Young G’z: Josh Torrez

Josh Torrez is an actor and musician who studied acting at DePaul University in Chicago. After graduating he went from Cape Cod to New York City to California, where he is now. Torrez was tired of playing stereotypical negative roles and hopes to project a positive image in his acting moving forward. Mechanical Dummy sat down with Torrez to discuss his multitude of talents and his career experiences up to this point.

Words by N.Sella

Mechanical Dummy: Are your music and acting careers intertwined in any way? Is it a situation where you are multitalented, or is one the ultimate goal and the other just something you are doing on the side?

Josh Torrez: I actually like to separate the two so I can get respect in both lanes. The music is a little more dear to me just because it’s all coming from me. It’s my voice, my story, and my experiences. Which is why I’ve kind of revamped my acting career, if you look at my reel I’ve played stereotypical negative roles. Roles that I don’t want to depict, and that’s kind of all that they’re pushing and it makes me concerned. They are a lot of different facets to life and people that look like me don’t always cater to that lifestyle. So the fact that I keep getting cast in these roles is very concerning to me and I can’t co-sign them anymore. I’d rather focus working with like-minded individual like myself and produce our own work rather than play the game and go through the gatekeepers.


MD: So was that the final straw and are you trying to set everything up by yourself? What’s your ultimate goal with everything?

JT: Independent is definitely the route, but at the end of the day it’s all about community. You can’t do everything alone. I don’t mind working with professionals in the industry at all, what I do mind if it’s only in that lane, drug dealer rapper, I can’t do that anymore. My ultimate goal is to create a whole new vibe, a whole new thing. It’s indicative throughout the entertainment industry, the music is very electronic and cerebral; I’m trying to bring it back to that soulful era where you felt the music inside rather than in the mind. Where the focus was less on the club scene but still a celebratory vibe of people coming together and dancing and just vibing out to some good music with live instrumentation.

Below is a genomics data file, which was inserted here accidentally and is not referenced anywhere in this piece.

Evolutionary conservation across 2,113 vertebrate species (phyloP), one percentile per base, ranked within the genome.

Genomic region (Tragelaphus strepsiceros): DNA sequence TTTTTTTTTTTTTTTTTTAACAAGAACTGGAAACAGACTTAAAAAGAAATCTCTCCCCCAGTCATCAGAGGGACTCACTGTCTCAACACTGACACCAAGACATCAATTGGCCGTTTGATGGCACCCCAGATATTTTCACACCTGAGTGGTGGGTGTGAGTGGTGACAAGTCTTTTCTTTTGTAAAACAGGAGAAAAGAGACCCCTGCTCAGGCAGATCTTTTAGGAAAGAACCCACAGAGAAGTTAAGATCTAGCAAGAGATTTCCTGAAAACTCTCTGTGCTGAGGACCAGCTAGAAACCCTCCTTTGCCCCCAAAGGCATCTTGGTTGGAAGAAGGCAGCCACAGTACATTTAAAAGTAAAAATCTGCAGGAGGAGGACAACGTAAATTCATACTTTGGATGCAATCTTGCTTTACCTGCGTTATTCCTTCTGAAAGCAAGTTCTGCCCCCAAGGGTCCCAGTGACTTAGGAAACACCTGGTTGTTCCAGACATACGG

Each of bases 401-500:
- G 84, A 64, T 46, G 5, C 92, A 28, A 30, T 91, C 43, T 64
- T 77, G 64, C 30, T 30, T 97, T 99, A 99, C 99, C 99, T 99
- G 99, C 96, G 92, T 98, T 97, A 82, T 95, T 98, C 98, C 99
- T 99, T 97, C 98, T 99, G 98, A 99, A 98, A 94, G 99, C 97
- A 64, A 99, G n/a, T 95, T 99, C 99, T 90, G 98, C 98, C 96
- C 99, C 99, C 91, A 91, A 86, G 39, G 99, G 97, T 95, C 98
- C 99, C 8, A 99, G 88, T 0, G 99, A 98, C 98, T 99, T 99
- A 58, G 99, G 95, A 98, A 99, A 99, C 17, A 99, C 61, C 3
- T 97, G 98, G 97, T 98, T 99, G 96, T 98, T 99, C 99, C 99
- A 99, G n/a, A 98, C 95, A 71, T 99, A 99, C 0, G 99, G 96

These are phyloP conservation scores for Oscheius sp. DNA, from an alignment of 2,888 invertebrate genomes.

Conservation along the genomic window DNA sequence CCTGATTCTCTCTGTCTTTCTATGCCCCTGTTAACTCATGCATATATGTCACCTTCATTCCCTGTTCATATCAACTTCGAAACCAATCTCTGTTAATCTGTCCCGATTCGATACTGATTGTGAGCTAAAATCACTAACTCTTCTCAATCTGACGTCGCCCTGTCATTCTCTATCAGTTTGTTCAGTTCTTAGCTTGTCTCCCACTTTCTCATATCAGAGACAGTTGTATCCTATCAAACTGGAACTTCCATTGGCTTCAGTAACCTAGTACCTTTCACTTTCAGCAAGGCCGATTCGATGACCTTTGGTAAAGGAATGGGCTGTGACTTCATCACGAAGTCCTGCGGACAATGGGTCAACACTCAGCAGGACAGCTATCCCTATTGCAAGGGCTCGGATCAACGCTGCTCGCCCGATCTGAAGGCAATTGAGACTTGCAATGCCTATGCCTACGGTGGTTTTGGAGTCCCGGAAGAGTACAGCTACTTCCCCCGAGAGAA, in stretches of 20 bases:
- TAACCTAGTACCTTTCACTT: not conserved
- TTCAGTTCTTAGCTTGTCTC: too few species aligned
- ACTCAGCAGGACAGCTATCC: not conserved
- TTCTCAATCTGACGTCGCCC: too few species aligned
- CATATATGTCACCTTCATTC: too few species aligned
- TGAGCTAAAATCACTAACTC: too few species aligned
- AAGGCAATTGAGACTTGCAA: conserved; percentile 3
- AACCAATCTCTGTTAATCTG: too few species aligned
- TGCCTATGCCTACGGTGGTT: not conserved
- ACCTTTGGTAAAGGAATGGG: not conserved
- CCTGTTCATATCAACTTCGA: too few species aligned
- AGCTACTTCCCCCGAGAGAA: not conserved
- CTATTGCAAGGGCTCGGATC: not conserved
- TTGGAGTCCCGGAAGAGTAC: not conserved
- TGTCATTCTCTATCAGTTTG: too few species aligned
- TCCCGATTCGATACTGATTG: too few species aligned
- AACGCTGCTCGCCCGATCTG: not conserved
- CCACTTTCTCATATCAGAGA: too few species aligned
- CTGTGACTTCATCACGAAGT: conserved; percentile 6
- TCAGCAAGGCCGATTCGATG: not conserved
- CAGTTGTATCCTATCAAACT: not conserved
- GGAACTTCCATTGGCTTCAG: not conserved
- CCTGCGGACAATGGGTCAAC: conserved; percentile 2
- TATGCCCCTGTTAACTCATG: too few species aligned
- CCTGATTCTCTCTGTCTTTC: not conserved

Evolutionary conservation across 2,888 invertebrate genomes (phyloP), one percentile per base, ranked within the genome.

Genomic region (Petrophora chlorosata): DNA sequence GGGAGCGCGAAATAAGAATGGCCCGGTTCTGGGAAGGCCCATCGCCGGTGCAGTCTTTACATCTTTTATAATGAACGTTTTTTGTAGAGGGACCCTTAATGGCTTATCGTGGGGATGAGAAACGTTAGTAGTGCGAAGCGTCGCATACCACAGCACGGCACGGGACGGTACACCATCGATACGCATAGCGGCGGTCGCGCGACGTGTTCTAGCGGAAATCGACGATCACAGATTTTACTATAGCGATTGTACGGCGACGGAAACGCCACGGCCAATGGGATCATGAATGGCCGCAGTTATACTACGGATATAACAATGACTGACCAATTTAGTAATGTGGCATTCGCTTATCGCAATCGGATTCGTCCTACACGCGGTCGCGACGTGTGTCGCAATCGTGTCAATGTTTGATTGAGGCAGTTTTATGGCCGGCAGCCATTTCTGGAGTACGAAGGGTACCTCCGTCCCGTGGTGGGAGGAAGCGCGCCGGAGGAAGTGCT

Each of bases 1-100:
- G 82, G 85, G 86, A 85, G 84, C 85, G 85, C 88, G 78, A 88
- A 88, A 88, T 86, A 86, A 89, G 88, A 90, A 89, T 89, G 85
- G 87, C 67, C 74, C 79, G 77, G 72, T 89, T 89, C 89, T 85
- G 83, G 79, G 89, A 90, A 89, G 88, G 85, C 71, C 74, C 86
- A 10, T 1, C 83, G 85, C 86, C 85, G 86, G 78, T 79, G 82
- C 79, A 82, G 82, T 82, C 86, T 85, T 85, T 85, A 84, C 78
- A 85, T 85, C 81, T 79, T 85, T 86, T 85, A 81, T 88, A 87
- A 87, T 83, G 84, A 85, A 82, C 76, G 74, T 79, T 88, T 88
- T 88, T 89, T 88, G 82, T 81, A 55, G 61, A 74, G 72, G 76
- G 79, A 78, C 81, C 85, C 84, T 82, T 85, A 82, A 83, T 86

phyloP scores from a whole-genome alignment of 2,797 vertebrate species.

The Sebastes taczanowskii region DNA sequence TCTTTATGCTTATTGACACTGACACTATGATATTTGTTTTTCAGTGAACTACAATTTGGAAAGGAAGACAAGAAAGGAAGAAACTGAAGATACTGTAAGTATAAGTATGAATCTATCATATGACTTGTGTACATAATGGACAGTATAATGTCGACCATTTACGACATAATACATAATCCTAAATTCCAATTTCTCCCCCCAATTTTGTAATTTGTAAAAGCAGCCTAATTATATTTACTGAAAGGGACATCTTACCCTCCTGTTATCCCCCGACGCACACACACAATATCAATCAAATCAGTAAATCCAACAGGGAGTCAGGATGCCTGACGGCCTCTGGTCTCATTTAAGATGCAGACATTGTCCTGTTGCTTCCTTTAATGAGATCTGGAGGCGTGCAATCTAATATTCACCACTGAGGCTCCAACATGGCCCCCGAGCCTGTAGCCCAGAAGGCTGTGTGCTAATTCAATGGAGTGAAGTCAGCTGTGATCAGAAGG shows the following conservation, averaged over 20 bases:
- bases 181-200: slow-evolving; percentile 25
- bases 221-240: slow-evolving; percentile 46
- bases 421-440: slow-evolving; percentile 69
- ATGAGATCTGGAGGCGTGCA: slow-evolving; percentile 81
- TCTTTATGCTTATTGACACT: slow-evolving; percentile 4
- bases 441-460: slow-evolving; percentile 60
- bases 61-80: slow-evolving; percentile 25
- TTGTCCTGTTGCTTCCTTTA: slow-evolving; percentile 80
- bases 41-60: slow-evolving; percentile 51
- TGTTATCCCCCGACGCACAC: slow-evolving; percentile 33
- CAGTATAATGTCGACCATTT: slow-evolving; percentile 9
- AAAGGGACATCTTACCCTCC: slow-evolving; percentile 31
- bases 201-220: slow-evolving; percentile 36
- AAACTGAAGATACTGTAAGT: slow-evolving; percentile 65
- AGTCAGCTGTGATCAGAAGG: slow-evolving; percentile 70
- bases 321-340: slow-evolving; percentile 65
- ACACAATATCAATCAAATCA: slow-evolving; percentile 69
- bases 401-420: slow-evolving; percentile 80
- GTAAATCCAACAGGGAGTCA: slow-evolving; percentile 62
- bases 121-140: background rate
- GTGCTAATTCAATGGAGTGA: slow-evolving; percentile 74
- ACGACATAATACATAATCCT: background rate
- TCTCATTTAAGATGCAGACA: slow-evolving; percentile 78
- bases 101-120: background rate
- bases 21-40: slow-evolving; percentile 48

MD: So has live music been a big part of your career? Do you play instruments or is that just how you like to perform?

 JT: I play guitar, piano, a little bit of drums, bass and I write, produce and arrange all my compositions.

MD: What kind of stuff are you touching on in your newer music?

JT: For my personal music, aside from 8 Track because that is a very different project that has a commercial appeal. Mine is mainly soul, more instrumental melodic route. Lyrically content is based of my life experiences. I like to focus on the musicality because I know that’s what people are drawn to and attracted to most, and it’s the initial connection. Then after that I layer in the lyrics and vocals. I like to focus on lyrics of substance and a splash of poetry in it. To me music is poetry set to musicality. I like to play with different types of music and I don’t like to hold myself to one lane. It’s also in my content, I’ll go from something political to emotional to fun. I like to switch it up, but I don’t lie on my music. It shouldn’t have something I haven’t lived.

MD: That goes along with you moving away from the roles you’ve been playing when you’re acting. What is your dream role or roles you think people of color should be playing.

JT: I would love to do like a martial arts film; I admire the roles that Will Smith has taken and Jamie Foxx. You don’t really see them playing stereotypical roles. I’d like do peaceful living, but don’t get me wrong the roles I’ve played, they exist. A romantic comedy is fine with me, an action film is fine with me, and existential films are fine with me, as long as I dig the content and the story.

MD: What kind of environment do you want and like when acting?

JT: My experiences were not negative by any means. They were standard and professional. Big budgets are always nice because you can do more things and have access to resources, but I don’t mind independent at all. Some of the good meat and bones stuff is coming out of independent studios. Like Beast of The Southern Wild.


MD: What else have you been watching and listening to? What in current culture inspires you?

JT: I’ve been listening to that Distant Relatives project with Nas and Damien Marley. I dig the production and lyrical content. They are two very talented individuals. I listen to a lot of old school music, Sly and The Family Stone and Prince for example. I work a lot on myself so usually I’m listening to whom I’m collaborating with or new people, people may not know about yet. That’s kind of what I’ve been into.

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